Monday, June 19, 2017

Checking In...

Well, it is amazing how quickly time can get away from you.  A few years ago I decided to start this blog after watching a good friend David Knapp create his blog The Trout Zone.  Those first couple of years and worked to maintain and update my content and keep the blog current.  Shortly after life caught up with me and the process of raising the kids, helping maintain my parents' farm, and increasing job responsibilities has taken me away from contributing to the blog as often as I would like.  While those things are still occurring, they have change a little.  For example, my employer has recently closed my office and moved my work location to my home office.  That turns out to be a wonderful blessing from God because it gives me more time with my family, but also it allows me to focus on the other distraction in our lives.  That distraction being that we are in the process of building our forever house on the farm, a place where we can raise our kids where they feel safe and are free to roam and enjoy the country lifestyle that we so enjoy.  Hopefully, I will also be able to become more consistent in updating the blog content, and I really need to get back out on the water.  I had intentions of getting out recently, but work obligations popped up and I found myself out of town traveling instead of traveling. 

I did make a more dedicated effort this past turkey season to record every hunt, and I even took along a couple of special guests with me.  Below is Part 1 of a little video I created from the TN Spring Turkey Season.  Part 2 is in progress, but it will probably take a little while to complete because I managed to capture about 100 video clips over the course of 5 weeks, and editing these all together is taking some time.


Monday, February 20, 2017

Monday, February 6, 2017

General Tso's Pheasant

Tonight I made one of my wife's favorite dishes that I cook, and it was using one of the pheasants harvested in the video posted last night.

After defrosting the bird in the vacuum bag, you must de-bone it.  One whole pheasant makes enough meat for my family of 4, when eating it with fried rice.

I choose to use all of the meat, including leg and thigh meat. 

I cut all the meat into small 1" x 1/2" chunks.  Cutting it into chunks helps to look over the meat for any pellets that may have been missed during the cleaning process.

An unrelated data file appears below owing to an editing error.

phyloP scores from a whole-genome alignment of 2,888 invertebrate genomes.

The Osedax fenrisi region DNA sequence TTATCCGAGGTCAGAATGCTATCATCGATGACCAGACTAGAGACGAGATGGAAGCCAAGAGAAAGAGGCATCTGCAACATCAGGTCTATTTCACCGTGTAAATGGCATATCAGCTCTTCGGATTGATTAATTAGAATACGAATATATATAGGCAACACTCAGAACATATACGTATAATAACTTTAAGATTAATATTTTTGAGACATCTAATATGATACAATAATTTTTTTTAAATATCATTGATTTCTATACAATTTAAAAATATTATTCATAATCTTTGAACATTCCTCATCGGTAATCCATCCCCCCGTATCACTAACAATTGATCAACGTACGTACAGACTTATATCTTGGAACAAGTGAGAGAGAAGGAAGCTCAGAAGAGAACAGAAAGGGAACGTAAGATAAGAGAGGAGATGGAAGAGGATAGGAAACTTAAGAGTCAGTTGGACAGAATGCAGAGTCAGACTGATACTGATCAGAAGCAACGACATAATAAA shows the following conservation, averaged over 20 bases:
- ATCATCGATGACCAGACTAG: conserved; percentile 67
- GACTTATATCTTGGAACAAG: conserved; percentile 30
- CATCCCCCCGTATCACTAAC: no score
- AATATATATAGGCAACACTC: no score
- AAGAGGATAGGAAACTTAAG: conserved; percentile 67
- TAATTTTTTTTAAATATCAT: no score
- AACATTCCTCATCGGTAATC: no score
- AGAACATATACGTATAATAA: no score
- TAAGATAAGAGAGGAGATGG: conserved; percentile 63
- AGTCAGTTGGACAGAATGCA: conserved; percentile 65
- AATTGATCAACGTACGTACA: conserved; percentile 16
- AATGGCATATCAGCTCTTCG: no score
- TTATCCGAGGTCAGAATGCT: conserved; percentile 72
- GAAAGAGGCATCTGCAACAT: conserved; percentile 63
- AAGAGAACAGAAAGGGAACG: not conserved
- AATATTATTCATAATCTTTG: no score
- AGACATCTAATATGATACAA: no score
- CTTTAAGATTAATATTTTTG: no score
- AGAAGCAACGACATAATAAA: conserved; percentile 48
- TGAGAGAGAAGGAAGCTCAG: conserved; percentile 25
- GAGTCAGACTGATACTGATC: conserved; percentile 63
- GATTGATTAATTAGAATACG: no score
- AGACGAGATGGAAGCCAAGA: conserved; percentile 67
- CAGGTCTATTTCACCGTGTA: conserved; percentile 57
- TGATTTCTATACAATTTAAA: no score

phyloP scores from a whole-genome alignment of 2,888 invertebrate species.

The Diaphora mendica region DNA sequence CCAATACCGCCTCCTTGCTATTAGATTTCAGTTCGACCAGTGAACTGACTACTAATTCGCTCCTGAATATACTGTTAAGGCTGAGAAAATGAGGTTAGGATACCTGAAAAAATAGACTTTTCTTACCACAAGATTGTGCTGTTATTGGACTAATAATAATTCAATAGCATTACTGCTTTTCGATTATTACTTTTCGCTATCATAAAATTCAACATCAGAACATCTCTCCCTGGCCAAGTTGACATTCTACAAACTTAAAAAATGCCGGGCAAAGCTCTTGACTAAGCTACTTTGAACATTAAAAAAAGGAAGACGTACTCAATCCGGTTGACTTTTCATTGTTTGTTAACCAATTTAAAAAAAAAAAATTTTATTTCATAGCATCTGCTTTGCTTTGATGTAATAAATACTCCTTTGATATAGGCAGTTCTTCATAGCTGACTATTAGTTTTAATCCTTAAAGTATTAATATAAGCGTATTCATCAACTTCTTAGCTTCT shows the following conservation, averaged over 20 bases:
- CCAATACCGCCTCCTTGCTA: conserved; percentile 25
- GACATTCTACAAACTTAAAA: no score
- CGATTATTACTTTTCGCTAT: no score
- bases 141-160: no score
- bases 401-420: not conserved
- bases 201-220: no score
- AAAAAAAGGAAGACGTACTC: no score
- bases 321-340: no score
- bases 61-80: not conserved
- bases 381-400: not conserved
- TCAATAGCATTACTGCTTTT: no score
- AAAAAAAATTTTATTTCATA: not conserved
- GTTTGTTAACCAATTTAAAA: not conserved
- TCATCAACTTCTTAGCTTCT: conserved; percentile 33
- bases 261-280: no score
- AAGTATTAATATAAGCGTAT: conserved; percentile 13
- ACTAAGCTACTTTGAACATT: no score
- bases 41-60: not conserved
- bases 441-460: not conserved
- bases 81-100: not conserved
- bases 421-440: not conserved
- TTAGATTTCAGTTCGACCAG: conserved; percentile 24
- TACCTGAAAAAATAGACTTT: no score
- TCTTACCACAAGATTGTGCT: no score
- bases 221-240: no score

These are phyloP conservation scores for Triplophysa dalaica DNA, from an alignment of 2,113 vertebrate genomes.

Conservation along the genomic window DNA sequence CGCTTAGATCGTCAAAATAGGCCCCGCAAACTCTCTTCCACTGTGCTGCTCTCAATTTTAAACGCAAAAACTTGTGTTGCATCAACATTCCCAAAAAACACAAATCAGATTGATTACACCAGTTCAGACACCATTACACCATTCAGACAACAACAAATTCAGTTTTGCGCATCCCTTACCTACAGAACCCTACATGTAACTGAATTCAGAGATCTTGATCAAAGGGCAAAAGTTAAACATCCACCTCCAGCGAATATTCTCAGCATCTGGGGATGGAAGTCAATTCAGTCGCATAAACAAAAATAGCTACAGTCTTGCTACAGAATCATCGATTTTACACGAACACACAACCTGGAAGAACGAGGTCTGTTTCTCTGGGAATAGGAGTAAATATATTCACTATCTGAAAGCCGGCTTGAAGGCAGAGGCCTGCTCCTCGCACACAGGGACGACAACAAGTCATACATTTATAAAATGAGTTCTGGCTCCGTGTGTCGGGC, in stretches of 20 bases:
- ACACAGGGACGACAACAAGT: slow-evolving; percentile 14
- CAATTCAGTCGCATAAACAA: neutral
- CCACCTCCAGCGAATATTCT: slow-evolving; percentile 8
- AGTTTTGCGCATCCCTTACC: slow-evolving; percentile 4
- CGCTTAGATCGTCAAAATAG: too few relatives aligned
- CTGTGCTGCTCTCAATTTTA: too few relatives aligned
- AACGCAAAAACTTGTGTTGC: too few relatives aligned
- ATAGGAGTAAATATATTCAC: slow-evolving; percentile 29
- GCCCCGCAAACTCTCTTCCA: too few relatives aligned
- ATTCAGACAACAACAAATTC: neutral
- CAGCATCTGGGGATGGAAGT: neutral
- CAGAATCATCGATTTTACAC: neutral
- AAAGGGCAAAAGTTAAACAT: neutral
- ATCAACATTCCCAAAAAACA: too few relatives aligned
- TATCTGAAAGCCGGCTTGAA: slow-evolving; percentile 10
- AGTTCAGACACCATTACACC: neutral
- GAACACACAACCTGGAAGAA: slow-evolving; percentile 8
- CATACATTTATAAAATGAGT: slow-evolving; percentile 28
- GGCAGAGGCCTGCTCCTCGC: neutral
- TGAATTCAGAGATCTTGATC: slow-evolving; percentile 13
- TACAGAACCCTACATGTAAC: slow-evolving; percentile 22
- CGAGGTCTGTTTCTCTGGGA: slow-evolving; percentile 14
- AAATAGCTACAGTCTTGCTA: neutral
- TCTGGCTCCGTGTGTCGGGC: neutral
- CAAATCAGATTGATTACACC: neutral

Then toss the pheasant chunks in corn starch.

Pan fry the coated chunks in a non-stick skillet with vegetable oil in it.  Make sure to cook on medium high heat, and for chunks of this size it should only take about 10 minutes to cook thoroughly.

Once the pheasant is cooked completely, add about 3 tablespoons of General Tso's (or General Tao's) sauce along with a 1/4 cup of peanuts for flavor and texture.

I prefer to eat mine with a light drizzle of Sriracha hot sauce.  It is a really simple use of this flavorful bird and not only does my wife like it, so do my kids.

Sunday, February 5, 2017

2017 Season Short_KS Pheasant Hunt



A short video of my very first pheasant and quail hunt, this time in early January. The weather was variable and made for some interesting conditions!




Thursday, September 22, 2016

Wednesday, July 6, 2016

2016 Season Short: The Preparation


Below is a short video of our summer preparation for the upcoming fall deer season.

Saturday, January 16, 2016

Recipe: deer organ tacos

One of my son's favorite things I make after killing a deer is heart and liver tacos.  So, I figured that I would share with anybody interested.

I have learned that one whitetail heart basically will only make about 3 soft tacos, so I supplement with deer liver.

I prepare the heart first by cutting off any fat and tough skin on the outside.  I then cut out the stringy connective tissue around the heart cavity.  After doing that I then dice the meat into roughly 1/2" x 1/2" pieces.  I sprinkle a little salt on the meat after cutting.

I melt butter in a skillet and then sauté minced garlic in the butter.  Brown the heart meat in the butter and garlic sauce.

After the meat is brown I deglaze the skillet using the liquid of my choice and simmer the meat until the liquid evaporates.  My current favorite is a margarita mix.  I find it gives a nice flavor profile typical of traditional Mexican cuisine and leaves a nice rich coating on the meat.  We eat this on warm tortillas typically with just cilantro and diced onion (although sometimes we add sour cream).
If you have never tried deer heart I highly recommend it.  It is extremely mild and tender and takes on additional flavored very easily.  It is quickly becoming a favorite cut of meat for my family.


19" Clinch River Brown